you've probably seen this sulphuric diatribe by Neil Kulkarni on music writing today

but check out also this slightly older piece of similar theme and tone

then there was David Stubbs with the most entertaining piece I've read in many a month...  taking on  the Herculean, or to be more precise, Augean, task of  reviewing for The Quietus the "A" shelf of John Peel's record collection (as now conserved for the ages in online virtual form, and howzabout that for archive-fever/retromania?). Or as Stubbs puts it,  "venturing into the giant, holy sphincter of retention that is the Peel archive". The results made me nostalgic for the weekly music paper institution of the Single's Page: invariably a grim all-night ordeal for the writer, but a wholly necessary procedure of cultural hygiene, a ritual cull that converted the lead of redundant musical production (born of misguided ambition, or the after-dregs of a DIY ethos long past its salience point) into the gold of reader-amusement.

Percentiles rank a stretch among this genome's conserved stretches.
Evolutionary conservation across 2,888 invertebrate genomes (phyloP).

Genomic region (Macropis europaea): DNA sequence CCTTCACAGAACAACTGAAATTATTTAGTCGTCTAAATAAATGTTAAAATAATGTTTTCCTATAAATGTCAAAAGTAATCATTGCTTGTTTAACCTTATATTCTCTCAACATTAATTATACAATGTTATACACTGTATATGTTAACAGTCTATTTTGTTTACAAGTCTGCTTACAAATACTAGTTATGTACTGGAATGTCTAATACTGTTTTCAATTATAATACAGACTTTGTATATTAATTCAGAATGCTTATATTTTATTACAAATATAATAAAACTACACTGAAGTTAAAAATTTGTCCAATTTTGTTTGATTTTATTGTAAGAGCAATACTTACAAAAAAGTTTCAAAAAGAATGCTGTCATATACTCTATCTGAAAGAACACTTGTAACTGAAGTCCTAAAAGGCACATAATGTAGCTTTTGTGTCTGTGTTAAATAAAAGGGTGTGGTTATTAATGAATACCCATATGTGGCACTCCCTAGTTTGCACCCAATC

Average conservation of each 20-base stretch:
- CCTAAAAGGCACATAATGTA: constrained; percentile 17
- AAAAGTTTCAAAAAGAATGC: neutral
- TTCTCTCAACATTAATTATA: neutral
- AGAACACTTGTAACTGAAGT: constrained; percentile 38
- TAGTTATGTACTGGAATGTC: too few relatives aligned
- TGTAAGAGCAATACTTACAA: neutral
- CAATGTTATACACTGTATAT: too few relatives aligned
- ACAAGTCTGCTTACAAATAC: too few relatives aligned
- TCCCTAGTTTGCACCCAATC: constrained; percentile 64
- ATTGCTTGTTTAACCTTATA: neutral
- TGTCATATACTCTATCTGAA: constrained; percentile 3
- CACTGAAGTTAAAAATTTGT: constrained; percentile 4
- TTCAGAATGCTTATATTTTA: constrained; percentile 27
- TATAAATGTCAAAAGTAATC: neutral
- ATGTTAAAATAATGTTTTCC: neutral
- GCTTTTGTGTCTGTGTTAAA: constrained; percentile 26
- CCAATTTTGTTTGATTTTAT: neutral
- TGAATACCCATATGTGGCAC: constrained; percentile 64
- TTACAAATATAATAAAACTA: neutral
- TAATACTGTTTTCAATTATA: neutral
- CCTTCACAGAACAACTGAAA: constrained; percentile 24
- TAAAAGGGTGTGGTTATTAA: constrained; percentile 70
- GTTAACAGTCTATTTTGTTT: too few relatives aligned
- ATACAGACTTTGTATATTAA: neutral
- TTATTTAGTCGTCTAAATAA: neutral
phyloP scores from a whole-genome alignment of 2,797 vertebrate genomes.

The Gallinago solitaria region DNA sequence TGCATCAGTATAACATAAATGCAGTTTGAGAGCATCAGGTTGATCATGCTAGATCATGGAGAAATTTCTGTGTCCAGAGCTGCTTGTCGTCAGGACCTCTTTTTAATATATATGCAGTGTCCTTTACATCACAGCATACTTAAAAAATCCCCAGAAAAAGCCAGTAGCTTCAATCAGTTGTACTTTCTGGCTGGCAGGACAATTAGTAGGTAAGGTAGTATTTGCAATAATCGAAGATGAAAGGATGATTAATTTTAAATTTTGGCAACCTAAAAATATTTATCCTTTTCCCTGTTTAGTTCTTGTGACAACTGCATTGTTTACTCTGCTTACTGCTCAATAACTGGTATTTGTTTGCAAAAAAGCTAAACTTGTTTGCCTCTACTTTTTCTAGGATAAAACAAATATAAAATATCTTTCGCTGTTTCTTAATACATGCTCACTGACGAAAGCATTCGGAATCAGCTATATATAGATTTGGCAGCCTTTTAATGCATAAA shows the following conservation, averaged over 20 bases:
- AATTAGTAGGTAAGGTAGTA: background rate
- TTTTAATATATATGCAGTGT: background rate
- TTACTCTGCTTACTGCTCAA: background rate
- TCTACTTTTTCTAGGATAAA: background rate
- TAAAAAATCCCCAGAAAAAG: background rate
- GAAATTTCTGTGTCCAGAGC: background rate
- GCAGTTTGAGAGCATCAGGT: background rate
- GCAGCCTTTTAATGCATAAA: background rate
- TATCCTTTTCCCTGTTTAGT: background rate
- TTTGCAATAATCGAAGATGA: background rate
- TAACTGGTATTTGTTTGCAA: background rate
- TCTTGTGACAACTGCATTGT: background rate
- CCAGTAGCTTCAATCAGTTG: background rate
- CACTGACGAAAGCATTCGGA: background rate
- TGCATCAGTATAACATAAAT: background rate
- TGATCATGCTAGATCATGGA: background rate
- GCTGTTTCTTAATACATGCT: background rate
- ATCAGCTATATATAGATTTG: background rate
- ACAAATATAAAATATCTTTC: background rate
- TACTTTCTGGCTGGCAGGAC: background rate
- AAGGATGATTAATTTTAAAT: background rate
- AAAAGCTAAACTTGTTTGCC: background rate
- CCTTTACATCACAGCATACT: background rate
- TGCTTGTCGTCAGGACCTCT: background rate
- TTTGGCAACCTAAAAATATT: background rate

a tough act to follow, Stubbs, but Everett True has a good stab with the letter C. (But what happened to B, eh?)

also at Quietus, there's Taylor Parkes interviewing Kevin Shields. And there's that man Neil K again, with the preface to the second series of A New Nineties, looking at the US underground rock that paralleled the UK p*** r*** he wrote about last time. Looking forward to this series unfolding even though hardly of any of these bands (Bitch Magnet? C'mon, be serious now Neil!) meant shit to me.

(Kulkarni's other Quietus multi-part epic "Eastern Spring" is set to become a Zer0 book I see) 

Thursday, May 17, 2012

RIP Donna Summer

take me down to paradies-stadt

 ... from the blurb for a production of Aufstieg und Fall der Stadt Mahagonny aka Rise and Fall of the City of Mahagonny by Kurt  Weill and Bertolt Brecht: